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Tension in the McCain camp over Palin

More and more, it seems like John McCain did not do the right amount of thinking before selecting his vice-Presidential candidate. Sarah Palin has turned out to be an extremely polarizing figure, with a section of conservatives very enamored of her; a large section of the electorate however sees her a person who is certainly not presidential. Her view-points, her seemingly lack of grasp of international issues and the fact that if McCain became President, she would be next in line to be President (in case something happens to McCain, and he is 72 years old after all), all have combined to turn large sections of the electorate away from her.
It also seems clear that she has ambitions of her, and the support of sections of the conservative legion have only increased this level of ambition. Initially, when the McCain campaign seemed to be running close to the Obama campaign in terms of numbers, she would have accepted the lead of the McCain campaign to govern her activities, including a stifling press interaction. But as time passed by, and it seemed that McCain is on the verge of losing, Sarah is striking out. She is projecting that she was not comfortable with some of the campaign policies including a reduction in the direct attacks on Obama, that she was not comfortable with her careful and gradual introduction to the campaign. For her, the current campaign is just a springboard to get the public and the conservatives to get to know her as a national figure, not a Governor of a state on the edge of the country. Towards this end, she is also constantly projecting herself as a person representing small town America, the real America. This is also making the McCain campaign staffers see red:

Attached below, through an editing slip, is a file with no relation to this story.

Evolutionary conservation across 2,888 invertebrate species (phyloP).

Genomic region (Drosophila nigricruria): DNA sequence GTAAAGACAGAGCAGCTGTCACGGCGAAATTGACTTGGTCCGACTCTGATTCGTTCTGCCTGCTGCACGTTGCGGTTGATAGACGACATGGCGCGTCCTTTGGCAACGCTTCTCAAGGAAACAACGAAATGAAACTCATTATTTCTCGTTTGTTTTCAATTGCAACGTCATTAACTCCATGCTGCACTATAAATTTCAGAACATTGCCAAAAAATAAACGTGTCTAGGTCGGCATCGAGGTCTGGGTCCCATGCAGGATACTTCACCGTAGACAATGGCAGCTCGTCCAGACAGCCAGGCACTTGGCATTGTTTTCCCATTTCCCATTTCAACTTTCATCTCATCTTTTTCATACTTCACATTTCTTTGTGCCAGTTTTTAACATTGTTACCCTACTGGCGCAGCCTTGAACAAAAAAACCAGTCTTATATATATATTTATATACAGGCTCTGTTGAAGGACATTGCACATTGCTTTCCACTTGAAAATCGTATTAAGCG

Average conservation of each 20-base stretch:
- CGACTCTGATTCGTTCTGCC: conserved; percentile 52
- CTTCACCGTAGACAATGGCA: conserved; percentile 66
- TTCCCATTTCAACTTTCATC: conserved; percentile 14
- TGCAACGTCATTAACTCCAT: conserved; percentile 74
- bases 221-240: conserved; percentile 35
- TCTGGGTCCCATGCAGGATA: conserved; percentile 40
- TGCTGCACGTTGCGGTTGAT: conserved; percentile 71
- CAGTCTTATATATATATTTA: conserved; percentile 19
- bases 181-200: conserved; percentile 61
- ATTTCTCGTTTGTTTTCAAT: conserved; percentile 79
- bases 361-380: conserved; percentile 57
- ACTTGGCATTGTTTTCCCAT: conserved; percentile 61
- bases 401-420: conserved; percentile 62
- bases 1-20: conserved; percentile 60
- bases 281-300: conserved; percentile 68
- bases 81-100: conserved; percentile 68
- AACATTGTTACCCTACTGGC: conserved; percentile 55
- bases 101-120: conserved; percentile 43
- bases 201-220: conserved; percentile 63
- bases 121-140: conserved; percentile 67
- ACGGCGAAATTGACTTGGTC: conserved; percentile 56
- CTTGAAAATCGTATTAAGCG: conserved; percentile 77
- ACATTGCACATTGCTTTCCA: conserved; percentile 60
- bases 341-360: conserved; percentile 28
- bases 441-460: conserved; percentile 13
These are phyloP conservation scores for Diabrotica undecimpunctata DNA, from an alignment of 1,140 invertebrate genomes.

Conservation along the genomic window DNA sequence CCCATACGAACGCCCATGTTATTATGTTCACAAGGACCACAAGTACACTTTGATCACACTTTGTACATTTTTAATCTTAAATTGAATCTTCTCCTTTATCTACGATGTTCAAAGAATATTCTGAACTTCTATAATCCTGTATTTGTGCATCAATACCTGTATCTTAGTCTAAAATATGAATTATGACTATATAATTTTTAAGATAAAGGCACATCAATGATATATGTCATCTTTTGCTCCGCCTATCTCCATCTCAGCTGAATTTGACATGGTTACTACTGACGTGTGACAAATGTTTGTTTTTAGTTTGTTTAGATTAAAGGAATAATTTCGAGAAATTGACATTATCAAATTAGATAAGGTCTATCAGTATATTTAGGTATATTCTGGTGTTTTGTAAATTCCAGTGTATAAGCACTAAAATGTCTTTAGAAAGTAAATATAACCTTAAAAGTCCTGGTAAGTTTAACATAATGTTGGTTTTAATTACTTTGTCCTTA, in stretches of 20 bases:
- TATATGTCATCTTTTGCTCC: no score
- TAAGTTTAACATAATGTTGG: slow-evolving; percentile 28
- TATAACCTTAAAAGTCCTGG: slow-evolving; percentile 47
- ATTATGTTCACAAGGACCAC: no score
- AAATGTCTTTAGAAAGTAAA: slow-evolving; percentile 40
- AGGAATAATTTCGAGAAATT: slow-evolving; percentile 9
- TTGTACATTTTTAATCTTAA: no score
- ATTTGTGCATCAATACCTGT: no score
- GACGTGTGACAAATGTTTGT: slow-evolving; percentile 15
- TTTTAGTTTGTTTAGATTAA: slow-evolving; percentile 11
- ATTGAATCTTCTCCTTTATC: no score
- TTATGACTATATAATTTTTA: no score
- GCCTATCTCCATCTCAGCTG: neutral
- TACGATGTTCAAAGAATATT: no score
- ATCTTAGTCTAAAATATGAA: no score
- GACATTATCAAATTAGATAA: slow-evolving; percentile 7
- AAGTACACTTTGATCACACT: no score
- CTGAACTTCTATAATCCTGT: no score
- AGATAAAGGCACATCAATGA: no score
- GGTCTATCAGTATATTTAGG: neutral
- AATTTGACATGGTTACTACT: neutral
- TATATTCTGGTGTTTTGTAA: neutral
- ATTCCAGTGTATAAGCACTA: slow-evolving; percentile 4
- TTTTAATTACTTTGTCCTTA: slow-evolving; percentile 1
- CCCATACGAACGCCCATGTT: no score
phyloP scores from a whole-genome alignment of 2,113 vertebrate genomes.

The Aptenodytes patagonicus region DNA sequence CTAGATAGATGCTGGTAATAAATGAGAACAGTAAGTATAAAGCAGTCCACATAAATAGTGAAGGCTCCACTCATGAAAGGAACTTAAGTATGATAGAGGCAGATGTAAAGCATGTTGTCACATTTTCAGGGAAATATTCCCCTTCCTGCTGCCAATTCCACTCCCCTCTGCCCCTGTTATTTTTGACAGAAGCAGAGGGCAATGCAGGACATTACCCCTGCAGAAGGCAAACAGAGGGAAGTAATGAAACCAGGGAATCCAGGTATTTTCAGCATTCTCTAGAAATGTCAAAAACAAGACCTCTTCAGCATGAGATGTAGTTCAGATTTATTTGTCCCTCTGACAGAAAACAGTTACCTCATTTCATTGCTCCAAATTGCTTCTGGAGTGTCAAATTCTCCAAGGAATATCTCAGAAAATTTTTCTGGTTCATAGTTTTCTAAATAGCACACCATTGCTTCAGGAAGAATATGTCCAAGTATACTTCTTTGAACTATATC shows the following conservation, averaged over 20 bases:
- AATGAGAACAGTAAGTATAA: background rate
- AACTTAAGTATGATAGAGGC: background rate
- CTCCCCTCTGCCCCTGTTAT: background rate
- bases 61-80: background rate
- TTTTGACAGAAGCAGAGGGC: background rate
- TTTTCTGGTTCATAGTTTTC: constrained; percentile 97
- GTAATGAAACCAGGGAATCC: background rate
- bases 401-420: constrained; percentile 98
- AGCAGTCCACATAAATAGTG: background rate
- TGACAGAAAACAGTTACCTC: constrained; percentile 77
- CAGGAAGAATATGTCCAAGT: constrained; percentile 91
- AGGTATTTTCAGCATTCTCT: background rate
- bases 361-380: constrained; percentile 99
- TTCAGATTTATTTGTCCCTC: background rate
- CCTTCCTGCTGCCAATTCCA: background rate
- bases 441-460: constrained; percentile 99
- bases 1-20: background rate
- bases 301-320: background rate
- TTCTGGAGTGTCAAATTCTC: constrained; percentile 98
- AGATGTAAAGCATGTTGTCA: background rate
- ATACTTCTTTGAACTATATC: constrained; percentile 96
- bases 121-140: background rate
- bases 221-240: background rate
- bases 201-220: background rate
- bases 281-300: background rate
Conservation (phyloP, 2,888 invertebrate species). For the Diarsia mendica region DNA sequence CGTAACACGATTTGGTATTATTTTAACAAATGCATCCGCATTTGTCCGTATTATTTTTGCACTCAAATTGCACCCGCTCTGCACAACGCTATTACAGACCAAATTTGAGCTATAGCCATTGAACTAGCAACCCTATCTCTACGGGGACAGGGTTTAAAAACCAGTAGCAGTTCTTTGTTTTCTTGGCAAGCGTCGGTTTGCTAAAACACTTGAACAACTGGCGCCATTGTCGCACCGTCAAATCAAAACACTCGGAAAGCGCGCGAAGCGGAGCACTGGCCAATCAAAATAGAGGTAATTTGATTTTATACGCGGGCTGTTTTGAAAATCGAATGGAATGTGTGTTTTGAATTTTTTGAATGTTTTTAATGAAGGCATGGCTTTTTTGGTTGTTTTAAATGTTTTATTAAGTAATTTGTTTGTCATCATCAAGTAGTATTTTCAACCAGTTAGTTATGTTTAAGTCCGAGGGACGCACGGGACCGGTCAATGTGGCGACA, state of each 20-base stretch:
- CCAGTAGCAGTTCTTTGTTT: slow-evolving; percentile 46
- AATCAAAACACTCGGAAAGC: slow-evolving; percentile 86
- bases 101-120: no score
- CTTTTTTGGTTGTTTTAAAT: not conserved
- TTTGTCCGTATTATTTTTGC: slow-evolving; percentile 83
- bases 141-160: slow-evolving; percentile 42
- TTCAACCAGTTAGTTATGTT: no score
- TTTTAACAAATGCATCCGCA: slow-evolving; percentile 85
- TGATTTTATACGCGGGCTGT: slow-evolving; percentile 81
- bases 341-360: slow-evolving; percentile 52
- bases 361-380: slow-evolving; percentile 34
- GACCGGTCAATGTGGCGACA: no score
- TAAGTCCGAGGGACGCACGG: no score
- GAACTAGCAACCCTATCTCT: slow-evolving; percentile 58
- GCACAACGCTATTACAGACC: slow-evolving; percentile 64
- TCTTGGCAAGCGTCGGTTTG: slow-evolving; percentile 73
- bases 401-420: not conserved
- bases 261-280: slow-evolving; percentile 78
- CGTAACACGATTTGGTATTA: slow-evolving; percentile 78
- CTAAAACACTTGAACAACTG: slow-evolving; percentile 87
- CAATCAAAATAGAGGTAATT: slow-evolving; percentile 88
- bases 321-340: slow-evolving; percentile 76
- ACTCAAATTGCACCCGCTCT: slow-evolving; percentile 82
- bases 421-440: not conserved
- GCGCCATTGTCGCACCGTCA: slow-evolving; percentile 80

With 10 days until Election Day, long-brewing tensions between GOP vice presidential candidate Gov. Sarah Palin and key aides to Sen. John McCain have become so intense, they are spilling out in public, sources say. Several McCain advisers have suggested to CNN that they have become increasingly frustrated with what one aide described as Palin “going rogue.” A Palin associate, however, said the candidate is simply trying to “bust free” of what she believes was a damaging and mismanaged roll-out.
“She is a diva. She takes no advice from anyone,” said this McCain adviser. “She does not have any relationships of trust with any of us, her family or anyone else. “Also, she is playing for her own future and sees herself as the next leader of the party. Remember: Divas trust only unto themselves, as they see themselves as the beginning and end of all wisdom.” But two sources, one Palin associate and one McCain adviser, defended the decision to keep her press interaction limited after she was picked, both saying flatly that she was not ready and that the missteps could have been a lot worse.

No matter whether she decides to increase her national persona, and campaigns for the 2012 election (assuming that McCain loses this one), she will remain a deeply polarizing figure – somebody very popular with the conservatives and who turns off a large section of voters on the center and the Democratic voters. If a section of the Republican Party feels that with her current appeal to conservatives, she can become a national figure who could stand for President in the following election, they have another think coming.

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